selection of a mate without regard to genotype
Source: Jenkins, John B. 1990. Human Genetics, 2nd Edition. New York: Harper & Row ...
random mating (also panmixia and panmixis) In a population, mating in which all potential reproductive pairings between individuals occur with equal likelihood. Compare: assortative mating.
rare-cutter enzyme See: restriction site.
In order for all alleles to have an equal chance of being passed down to the next generation, mating within the population must be random.
One of the cornerstones of the Hardy-Weinberg equilibrium is that mating in the population must be random. If individuals (usually females) are choosy in their selection of mates the gene frequencies may become altered. Darwin called this sexual selection.
Can cause in-breeding depression by continuous inbreeding, non-random mating is also known as selective breeding, where the breakthroughs of Mendelian genetics have allowed us to predetermine what genes are present in offspring.
Non~. A second potential cause of evolution is non~. Non~ usually occurs when individuals choose their mates. Animals often select mates on the basis of fitness, and the results of such sexual selection are indistinguishable from natural selection.
A mating system in which matings are governed entirely by chance. Also called ~.
~. The HWP states the population will have the given genotypic frequencies (called Hardy-Weinberg proportions) after a single generation of ~ within the population. When violations of this provision occur, the population will not have Hardy-Weinberg proportions.
~ involves individuals pairing by chance, not according to their genotypes or phenotypes. Non~ involves individuals inbreeding and assortative mating.
Non-~ results in a deviation from the Hardy-Weinberg distribution. Humans mate assortatively according to race; we are more likely to mate with someone of own race than another. In populations that mate this way, fewer heterozygotes are found than would be predicted under ~.
A type of non~ in which mating partners resemble each other in certain phenotypic characters.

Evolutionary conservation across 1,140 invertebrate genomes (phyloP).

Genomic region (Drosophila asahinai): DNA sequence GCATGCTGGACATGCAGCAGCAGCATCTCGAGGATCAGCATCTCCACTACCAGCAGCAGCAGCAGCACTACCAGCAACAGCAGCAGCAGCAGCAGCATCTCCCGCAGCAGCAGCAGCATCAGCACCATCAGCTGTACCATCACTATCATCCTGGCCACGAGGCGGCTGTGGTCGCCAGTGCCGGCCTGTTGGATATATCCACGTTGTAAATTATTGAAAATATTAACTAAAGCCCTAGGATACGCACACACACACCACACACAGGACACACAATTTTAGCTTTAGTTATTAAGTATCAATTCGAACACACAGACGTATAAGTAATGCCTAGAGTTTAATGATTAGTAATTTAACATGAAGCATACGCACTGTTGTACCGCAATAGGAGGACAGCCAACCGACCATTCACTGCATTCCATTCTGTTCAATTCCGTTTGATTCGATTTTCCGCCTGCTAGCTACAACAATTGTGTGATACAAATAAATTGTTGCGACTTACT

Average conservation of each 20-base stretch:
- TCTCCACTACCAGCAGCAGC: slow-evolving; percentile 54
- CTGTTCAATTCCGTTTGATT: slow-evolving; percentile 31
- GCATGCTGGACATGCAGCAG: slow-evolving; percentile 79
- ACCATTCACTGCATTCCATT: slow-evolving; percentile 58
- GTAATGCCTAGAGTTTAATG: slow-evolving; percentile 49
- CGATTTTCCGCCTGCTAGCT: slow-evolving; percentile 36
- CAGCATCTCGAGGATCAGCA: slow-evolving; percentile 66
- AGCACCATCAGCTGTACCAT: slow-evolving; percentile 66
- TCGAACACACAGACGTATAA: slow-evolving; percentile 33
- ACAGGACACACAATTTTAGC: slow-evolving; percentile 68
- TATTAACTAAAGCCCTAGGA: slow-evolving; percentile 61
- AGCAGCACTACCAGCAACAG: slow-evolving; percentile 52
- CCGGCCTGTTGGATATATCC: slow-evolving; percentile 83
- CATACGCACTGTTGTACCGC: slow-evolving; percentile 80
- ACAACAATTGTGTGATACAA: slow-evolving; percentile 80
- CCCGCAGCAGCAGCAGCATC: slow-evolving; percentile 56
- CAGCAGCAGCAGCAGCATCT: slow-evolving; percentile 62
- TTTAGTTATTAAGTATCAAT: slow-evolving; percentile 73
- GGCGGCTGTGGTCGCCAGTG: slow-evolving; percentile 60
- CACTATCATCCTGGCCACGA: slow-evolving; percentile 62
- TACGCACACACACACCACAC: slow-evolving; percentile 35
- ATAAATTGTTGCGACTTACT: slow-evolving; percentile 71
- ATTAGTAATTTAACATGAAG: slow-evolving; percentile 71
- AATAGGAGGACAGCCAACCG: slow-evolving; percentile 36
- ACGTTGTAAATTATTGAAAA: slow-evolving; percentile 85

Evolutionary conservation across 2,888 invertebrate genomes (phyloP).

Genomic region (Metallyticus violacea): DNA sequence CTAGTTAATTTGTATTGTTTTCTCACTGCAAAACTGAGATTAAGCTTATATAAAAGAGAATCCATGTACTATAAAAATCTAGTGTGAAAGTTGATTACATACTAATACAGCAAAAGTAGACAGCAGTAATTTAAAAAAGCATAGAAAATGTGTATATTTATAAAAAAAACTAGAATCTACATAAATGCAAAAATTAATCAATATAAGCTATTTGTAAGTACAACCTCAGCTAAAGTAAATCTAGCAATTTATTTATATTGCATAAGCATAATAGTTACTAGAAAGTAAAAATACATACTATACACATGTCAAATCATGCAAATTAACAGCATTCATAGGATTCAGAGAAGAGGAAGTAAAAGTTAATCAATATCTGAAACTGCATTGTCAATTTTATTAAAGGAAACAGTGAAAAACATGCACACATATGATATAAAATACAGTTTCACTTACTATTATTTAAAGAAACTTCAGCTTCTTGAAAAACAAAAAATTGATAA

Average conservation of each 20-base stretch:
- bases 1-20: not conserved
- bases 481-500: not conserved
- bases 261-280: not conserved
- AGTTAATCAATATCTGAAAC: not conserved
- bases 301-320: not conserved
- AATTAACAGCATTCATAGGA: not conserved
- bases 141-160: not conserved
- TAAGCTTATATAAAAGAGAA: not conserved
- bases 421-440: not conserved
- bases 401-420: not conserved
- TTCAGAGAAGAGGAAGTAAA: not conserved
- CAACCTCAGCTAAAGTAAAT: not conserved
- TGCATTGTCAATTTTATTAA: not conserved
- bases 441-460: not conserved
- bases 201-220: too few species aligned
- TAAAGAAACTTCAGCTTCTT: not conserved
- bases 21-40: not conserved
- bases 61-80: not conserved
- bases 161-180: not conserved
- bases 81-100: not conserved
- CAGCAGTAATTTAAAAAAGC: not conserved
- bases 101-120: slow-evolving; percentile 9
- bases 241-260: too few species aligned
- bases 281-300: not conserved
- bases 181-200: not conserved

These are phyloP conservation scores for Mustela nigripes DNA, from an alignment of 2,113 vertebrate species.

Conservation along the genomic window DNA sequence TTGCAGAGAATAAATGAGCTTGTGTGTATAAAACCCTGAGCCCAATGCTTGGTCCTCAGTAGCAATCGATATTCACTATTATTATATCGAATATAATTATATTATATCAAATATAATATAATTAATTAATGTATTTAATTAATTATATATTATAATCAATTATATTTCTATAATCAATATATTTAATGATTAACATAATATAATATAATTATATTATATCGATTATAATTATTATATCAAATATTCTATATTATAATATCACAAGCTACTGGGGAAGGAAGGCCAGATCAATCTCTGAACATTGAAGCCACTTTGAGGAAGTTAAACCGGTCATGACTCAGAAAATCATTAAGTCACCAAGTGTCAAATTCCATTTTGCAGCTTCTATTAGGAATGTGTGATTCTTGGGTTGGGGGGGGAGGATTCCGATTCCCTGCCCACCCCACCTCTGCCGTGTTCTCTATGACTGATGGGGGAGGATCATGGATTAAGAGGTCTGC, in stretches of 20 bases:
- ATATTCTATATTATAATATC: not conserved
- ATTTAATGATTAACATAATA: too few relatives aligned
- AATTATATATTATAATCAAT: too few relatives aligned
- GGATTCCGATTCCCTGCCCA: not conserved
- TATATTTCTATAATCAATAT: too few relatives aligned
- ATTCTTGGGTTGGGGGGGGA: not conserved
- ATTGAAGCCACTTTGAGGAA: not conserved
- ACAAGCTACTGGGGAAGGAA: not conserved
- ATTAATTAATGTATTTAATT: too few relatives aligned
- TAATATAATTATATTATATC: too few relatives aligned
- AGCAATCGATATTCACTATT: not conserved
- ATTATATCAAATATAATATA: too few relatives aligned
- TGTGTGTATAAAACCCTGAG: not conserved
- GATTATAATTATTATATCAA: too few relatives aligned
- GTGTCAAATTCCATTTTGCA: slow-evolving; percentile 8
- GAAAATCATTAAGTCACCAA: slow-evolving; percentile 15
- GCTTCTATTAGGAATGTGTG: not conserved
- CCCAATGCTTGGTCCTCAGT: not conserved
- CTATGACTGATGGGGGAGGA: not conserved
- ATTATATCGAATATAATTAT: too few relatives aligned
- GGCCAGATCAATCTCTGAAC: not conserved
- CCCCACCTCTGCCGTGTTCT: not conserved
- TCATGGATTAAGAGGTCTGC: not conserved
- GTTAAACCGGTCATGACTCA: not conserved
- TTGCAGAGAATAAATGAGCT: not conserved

A carbon atom covalently bonded to four different atoms or groups of atoms.
~. If individuals pick mates with certain genotypes, or if inbreeding is common, the mixing of gametes will not be random.
No natural selection. Differential survival or reproductive success among genotypes will alter their frequencies.
It compares the sum of observed homozygosity for each allele of a given locus (Fo) with the expected Fe value based on the number of alleles in the locus of interest, neutrality expectations and ~ assumption. A test of comparison yields an F value.
Also called ~.
The pattern of matings between individuals of a population, including such factors as extent of inbreeding, pair-bonding, and number of simultaneous mates.
Recombination can be increased in linkage-mapping designs by ~ of F2 or backcross populations for several generations (so-called advanced intercross lines).
Evolution: analogous structures, competition, convergent , directional selection, divergent, evolution, gene, genetic drift, non~, speciation, Charles Darwin, competitive exclusion, convergent evolution, differentiation, divergent evolution, gene flow, natural selection, ...
Hardy-Weinberg law. Law that states that the frequencies of genotypes in a population at a locus are determined by ~ and allele frequency
Herbivore. An organism that consumes plants ...
No natural selection,
The population being large,
No gene flow (due to individuals emigrating or immigrating),
Which of the following is not a factor that causes changes in the frequency of homozygous and heterozygous individuals in a population?
d. genetic drift ...
However, in organisms with more than one set of chromosomes at the main life cycle stage, sex may also provide an advantage because, under ~, it produces homozygotes and heterozygotes according to the Hardy-Weinberg ratio.
See also: What is the meaning of Mating, Population, Allele, Organ, Selection?